·         There will be less snowfall and less snow cover, both of which are important to various local industries (skiing and snowmobiling). This means less protective blanketing for plants and animals that traditionally used this shield to weather the cold. The freezing and thawing schedule will be more erratic, making fruit growing more problematic. Also, not much is known about how the loss of snow cover will affect the microbes in our soil that evolved in a calmer climate.

·         There will be more droughts in late summer and more precipitation in the form of rain in late winter that will mean more flooding and more toxic chemicals washing into our streams from unattended Brownfields, muddier planting seasons, more sewer overflows from the prevalence of combined sewer systems in our region which will in turn will put raw sewage into our rivers and lakes.

·         Public Health issues such as Lyme Disease, Dengue Fever, Malaria, West Nile Virus, asthma, heatstroke, and ground-level ozone pollution will get worse (a threat to the healthiest athlete). Also it is possible that new pathogens will arise due to a disturbed ecosystem increasing the likelihood of insect-to-animal-to-human diseases. 

·         Migrating birds will find their food not ready or already taken by other critters because the synchronization of the birds’ arrival and their food will be disrupted.

·         The weather will get whacky causing disruptions in the insurance industries that still use mostly historical data, instead of climate modeling, for predicting future costs. Home and property insurance could get prohibitively expensive, and put a tremendous burden on governments.

·         See Likely Changes in our region because of Climate Change.

We can and should prevent at least some of these probable consequences; some we can adapt to; but some, like the extinction of cold water fish (lake trout), are probably going happen--except for continual restocking. Some, if not most, of the consequences are already happening. As of this writing many of our lakes are experiencing Harmful Algae Blooms (HAB). But few in our local media connect the dots with Climate Change, despite information from the Environmental Protection Agency (EPA) [Impacts of Climate Change on the Occurrence of Harmful Algal Blooms  May 2013 US Environmental Protection Agency], thus rendering local efforts to prevent this threat to our beaches ad hoc and ultimately futile.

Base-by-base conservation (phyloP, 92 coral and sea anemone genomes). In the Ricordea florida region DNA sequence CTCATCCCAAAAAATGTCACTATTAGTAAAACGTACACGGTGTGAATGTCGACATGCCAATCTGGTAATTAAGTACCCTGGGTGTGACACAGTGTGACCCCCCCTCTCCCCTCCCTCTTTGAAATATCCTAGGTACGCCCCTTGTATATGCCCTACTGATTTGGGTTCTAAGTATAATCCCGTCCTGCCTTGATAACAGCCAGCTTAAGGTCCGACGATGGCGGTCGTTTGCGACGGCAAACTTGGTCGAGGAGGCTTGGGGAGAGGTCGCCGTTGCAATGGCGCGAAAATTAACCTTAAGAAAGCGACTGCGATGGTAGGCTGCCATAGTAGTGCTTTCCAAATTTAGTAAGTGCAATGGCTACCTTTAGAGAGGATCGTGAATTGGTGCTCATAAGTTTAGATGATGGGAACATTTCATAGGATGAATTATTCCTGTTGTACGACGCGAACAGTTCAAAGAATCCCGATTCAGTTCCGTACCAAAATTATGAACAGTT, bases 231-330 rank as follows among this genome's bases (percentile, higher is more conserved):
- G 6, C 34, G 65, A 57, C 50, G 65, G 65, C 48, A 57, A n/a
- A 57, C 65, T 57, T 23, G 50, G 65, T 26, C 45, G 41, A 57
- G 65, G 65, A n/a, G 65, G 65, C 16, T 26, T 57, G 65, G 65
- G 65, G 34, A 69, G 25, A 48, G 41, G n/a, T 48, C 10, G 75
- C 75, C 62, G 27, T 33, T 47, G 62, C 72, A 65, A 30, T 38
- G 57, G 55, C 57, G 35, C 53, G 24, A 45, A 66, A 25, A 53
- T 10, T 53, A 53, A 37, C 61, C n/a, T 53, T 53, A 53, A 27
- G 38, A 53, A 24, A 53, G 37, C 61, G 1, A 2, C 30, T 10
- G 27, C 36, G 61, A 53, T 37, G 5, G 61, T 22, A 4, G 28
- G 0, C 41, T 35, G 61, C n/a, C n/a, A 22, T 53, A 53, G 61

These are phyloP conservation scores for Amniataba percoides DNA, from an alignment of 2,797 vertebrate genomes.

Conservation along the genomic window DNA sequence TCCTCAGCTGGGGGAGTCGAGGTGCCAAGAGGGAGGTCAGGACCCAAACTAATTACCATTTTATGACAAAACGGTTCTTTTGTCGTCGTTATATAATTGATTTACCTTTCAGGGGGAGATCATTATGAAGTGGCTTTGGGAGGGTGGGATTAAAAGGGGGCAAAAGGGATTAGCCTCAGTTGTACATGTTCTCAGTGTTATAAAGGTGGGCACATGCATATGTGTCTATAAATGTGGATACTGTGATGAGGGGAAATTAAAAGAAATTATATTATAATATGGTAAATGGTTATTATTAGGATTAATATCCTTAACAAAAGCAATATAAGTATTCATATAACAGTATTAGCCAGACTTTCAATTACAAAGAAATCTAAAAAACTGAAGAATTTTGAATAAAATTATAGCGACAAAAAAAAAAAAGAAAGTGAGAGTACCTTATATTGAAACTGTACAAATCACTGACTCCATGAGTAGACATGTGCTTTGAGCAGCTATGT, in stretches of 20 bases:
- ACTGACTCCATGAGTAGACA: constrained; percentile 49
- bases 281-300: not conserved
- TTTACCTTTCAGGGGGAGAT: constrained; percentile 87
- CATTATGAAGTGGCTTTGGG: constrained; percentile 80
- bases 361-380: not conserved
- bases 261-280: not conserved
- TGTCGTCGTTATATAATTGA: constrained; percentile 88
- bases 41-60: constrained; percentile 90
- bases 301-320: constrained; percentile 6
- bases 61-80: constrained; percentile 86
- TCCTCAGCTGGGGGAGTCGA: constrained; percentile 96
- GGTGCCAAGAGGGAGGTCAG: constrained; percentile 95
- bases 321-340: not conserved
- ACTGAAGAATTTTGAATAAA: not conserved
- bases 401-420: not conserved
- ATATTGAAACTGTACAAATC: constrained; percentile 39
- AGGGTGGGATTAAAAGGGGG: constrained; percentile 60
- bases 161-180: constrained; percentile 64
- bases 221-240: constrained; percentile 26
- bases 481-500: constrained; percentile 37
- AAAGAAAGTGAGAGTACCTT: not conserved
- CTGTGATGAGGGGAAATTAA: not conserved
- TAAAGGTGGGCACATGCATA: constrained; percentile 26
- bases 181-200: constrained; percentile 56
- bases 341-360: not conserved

If this list seems overwhelming, there is nothing for it. We have been banished from the Holocene because we failed to realize we were living in an Eden that needed our keen stewardship to keep it sustainable. We now enter the Anthropocene. 


And in Rochester, NY, because the mayoral candidates will not show us their Climate Plan, nor will the media press them on this, we will have no leadership in this new age. After all, Climate Change is all about planning. The shadows of things that may be are increasingly looking like they will be.  (Click on my email for feedback)





* Got news? | Go to my blog: Environmental Thoughts - Rochester, NY or Tweet me @!/FrankRrrr   On Twitter and Facebook:  and Examiner/RochesterEnvironment,


I post local environmental events, news, and commentary as soon as it happens. The ability of this newsletter to inform and get the public focused on our local environment is dependent on reaching a lot of folks. If you think this newsletter, which continually informs our community on our local environmental news, events, actions, is worthwhile, please encourage others to sign up.  We who care about our environment and future need to ‘Occupy’ the Rochester media to change how the public views environmental news. This newsletter looks and works great on your tablet device.


The great conundrum of our times is that in a time of rapidly occurring Climate Change and a rapid disintegration of the environment that we need to thrive and survive, mainstream media still marginalizes environmental concerns. [Check often for this continually updated list on the possible consequences of Climate Change in our region--supported by facts.] If there isn’t a quick and substantial change in how environmental concerns are reported, edited, and chosen in mainstream media, the public will continue to believe that environmental concerns are merely special interest matters, issues they can avoid if they choose.  How can we inform the public and monitor our environment without abridging our Freedoms--in enough time to save ourselves?


“Anything else you're interested in is not going to happen if you can't breathe the air and drink the water. Don't sit this one out. Do something. You are by accident of fate alive at an absolutely critical moment in the history of our planet.” -- Carl Sagan